For more information on the TIM concept, please refer to the included publication and website links:

Author

Patrick Hyland, CCM, Senior Forensic Meteorologist

Patrick Hyland, CCM, is a Forensic Meteorologist with Haag Engineering. Mr. Hyland has over 15 years of experience in meteorology, including ten years providing meteorological consulting services for a variety of cases where expertise is required. He most recently served as a Research Meteorologist with the NOAA National Severe Storms Laboratory (NSSL) Warning Research Development Division (WRDD). He was responsible for developing cutting-edge tools, algorithms, products, and techniques to improve the warning-decision-making process for use in operational National Weather Service (NWS) Forecast Offices for the protection of life and property. He focused on radar severe weather applications, probability and impacts research, and the Multi-Radar Multi-Sensor (MRMS) system.

 

Any opinions expressed herein are those of the author(s) and do not necessarily reflect those of Haag Technical Services, Haag Engineering Co., Haag Education, or parent company, Haag Global, Inc.

Haag’s Hurricane GeoPortal- Interactive Storm Data, Oct. 2023

Haag’s HURRICANE GEOPORTAL: timely access to reliable data

In August, NOAA’s Climate Prediction Center (a division of the National Weather Service), updated their 2023 hurricane outlook. “Due to current ocean and atmospheric conditions, such as record-warm sea surface temperatures, NOAA’s Climate Prediction Center has increased their prediction for the ongoing 2023 Atlantic hurricane season to an “above normal” level of activity from a “near normal” level with their most recent update.” NOAA now predicts “a 70% chance of 14-21 named storms, of which 6-11 could become hurricanes, and 2-5 could become major hurricanes.”1

In light of the outlook for 2023 and considering active recent hurricane seasons, it is imperative for businesses and individuals to have quick and reliable access to key data points. Haag believes that there is no such thing as too much data if the data is organized, relevant, easy to access, and easy to understand. Haag’s Hurricane Geoportal gives users the power to view multiple datasets, interact with the data, and decide which information is most valuable to them. The Haag Hurricane Geoportal utilizes a map-based interface to provide on-demand access to several useful data sources including:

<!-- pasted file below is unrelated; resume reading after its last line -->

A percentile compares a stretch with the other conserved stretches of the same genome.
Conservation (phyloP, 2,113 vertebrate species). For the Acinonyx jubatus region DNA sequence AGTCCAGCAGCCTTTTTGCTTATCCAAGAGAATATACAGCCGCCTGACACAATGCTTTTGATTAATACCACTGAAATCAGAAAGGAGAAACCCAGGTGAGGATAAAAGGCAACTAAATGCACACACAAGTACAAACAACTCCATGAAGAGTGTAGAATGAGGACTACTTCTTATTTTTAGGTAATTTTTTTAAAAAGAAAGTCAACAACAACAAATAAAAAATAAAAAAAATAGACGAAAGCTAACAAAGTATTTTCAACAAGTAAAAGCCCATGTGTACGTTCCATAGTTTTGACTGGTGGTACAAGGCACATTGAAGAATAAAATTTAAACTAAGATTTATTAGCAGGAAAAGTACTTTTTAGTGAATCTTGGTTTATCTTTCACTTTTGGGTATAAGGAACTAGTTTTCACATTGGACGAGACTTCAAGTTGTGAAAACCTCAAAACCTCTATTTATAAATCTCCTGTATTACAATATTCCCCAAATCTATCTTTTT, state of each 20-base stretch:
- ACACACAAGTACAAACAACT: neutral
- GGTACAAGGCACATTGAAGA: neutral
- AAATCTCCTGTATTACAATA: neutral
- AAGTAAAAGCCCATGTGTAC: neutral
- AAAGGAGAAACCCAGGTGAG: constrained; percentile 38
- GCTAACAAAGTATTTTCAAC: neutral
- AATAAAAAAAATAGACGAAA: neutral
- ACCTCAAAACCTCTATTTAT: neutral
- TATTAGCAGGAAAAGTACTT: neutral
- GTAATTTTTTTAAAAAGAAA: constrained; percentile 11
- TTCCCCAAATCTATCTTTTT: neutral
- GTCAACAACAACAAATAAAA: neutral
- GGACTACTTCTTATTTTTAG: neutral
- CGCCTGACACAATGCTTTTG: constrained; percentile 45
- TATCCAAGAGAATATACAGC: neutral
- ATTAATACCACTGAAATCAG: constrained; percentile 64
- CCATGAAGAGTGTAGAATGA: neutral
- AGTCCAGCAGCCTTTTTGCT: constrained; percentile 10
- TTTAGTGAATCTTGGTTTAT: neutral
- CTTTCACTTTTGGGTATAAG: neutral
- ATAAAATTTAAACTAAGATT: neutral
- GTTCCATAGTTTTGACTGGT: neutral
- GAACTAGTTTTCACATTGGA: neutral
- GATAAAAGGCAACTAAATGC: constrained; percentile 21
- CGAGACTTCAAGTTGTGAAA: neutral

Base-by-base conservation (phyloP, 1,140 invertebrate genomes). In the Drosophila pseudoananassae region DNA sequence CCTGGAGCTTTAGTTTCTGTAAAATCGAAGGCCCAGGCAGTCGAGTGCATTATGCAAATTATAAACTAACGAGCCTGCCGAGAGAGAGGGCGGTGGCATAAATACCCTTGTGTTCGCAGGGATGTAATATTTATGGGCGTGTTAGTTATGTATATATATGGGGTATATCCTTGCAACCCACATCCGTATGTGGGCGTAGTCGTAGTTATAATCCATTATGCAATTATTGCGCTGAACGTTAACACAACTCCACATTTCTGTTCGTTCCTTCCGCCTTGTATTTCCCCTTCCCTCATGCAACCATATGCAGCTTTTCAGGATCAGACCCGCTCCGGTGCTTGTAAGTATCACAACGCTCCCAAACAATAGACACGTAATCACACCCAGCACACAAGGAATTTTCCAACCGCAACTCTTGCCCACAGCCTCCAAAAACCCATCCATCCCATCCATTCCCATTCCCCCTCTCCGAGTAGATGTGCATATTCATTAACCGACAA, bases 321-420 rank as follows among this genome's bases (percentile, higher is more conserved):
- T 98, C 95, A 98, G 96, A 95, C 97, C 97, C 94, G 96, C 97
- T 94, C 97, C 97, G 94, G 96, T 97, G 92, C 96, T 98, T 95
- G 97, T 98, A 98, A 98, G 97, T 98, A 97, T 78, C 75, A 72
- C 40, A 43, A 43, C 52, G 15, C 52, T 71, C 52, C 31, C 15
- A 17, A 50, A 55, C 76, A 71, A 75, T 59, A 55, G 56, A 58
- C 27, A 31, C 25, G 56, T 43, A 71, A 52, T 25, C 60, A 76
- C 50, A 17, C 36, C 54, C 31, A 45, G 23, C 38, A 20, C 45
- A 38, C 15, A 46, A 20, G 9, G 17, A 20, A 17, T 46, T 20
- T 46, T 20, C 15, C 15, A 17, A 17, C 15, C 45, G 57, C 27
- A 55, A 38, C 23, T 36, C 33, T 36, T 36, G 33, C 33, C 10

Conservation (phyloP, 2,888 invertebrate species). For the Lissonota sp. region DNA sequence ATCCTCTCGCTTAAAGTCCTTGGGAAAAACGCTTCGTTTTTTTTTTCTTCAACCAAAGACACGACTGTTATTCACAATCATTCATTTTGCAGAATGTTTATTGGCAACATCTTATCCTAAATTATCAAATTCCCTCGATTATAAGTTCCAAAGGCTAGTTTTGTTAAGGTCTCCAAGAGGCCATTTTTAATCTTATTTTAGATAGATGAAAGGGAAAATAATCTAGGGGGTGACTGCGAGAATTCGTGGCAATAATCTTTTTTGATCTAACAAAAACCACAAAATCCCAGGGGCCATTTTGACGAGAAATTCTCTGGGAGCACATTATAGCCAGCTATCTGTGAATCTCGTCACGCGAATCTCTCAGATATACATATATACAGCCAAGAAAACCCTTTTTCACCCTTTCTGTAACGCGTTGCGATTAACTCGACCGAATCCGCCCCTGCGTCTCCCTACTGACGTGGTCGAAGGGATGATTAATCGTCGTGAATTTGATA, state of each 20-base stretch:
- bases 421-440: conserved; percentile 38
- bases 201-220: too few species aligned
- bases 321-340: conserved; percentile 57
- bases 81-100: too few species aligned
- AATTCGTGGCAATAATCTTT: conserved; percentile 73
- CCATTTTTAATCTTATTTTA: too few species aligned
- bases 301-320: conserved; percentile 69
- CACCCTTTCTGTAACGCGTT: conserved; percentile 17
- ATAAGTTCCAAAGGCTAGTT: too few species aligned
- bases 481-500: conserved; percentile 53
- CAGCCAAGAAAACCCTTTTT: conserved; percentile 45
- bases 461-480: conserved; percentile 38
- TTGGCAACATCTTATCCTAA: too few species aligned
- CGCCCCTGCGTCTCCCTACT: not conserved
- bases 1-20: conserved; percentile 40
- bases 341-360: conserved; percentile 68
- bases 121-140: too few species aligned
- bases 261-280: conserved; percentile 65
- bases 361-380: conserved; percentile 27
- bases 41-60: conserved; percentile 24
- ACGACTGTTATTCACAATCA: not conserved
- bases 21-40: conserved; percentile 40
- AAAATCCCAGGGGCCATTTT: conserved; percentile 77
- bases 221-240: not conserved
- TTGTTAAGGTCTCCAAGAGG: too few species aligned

• Real-time data for active and recent storms from the current hurricane season
  • Detailed storm data from the past three hurricane seasons with options to filter data based on storm name
  • Wind speeds and pressure at observed positions along a storm’s path
  • Direct access to official National Hurricane Center (NHC) storm reports
  • Radar and aerial imagery data for storms
  • Access to local climatological data reports
  • NEXRAD radar mosaics for current and past storms
Satellite imagery, observed track and positions, forecasted track and positions of Hurricane Ida, August 2021.
Before and after aerial imagery showing damages caused by Hurricane Laura, August 2020.

The Haag Hurricane Geoportal provides timely access to reliable data in one easy-to-use platform. While we can’t stop severe weather from happening, we can create tools to help make proactive planning and recovery much easier. The Hurricane Geoportal is your one-stop shop for keeping an eye on the data for the eye of the storm.

If you would like to learn more about the Haag Hurricane Geoportal, please contact Marcie Deffenbaugh, GIS Services Manager, to view a demo or for more information. Haag’s Hurricane Geoportal is available via subscription– one year subscription for $50/month or opt for a month-to-month subscription for $75/month.

1. Source: “NOAA Releases Updated 2023 Atlantic Hurricane Season Outlook” https://www.nesdis.noaa.gov/news/noaa-releases-updated-2023-atlantic-hurricane-season-outlook#:~:text=The%20outlook%20now%20includes%20a,the%20ongoing%20El%20Ni%C3%B1o%20event .)

Marcie Deffenbaugh is the Manager of GIS Services for Haag Technical Services, a division of Haag Global, Inc.  In this role, Ms. Deffenbaugh oversees initiatives related to GIS planning, system design, and system administration. She also manages a staff of GIS technicians, analysts, cartographers, and project administrative assistants who provide data validation and project management services for oil and gas clients. As the primary liaison between the client management teams and Haag Technical Services personnel, Ms. Deffenbaugh provides technical consulting services on a regular basis.

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Any opinions expressed herein are those of the author(s) and do not necessarily reflect those of Haag Technical Services, Haag Engineering Co., Haag Education, or parent company, Haag Global, Inc.

Windows + Hurricanes, September 2023

By Brandon Bealmear, P.E., FMPC, Fenestrations Practice Leader, Forensic Engineer

Windows are a barrier system infilled within openings in the wall of a building. Inherently, windows are exposed to contrasting environments on the interior from the exterior surfaces. Interior spaces are generally controlled and set to a standard temperature, while exterior environments are ever changing. Air and water travel through the path of least resistance which generally means through openings (windows) of a building envelope. Air filtration through windows can be from static differential pressure or dynamic wind forces. When these pressures become large enough, water can also infiltrate the joints particularly with operable components. Hurricanes combine extreme rainfall and high wind forces, creating the perfect storm that can be very challenging for window performance.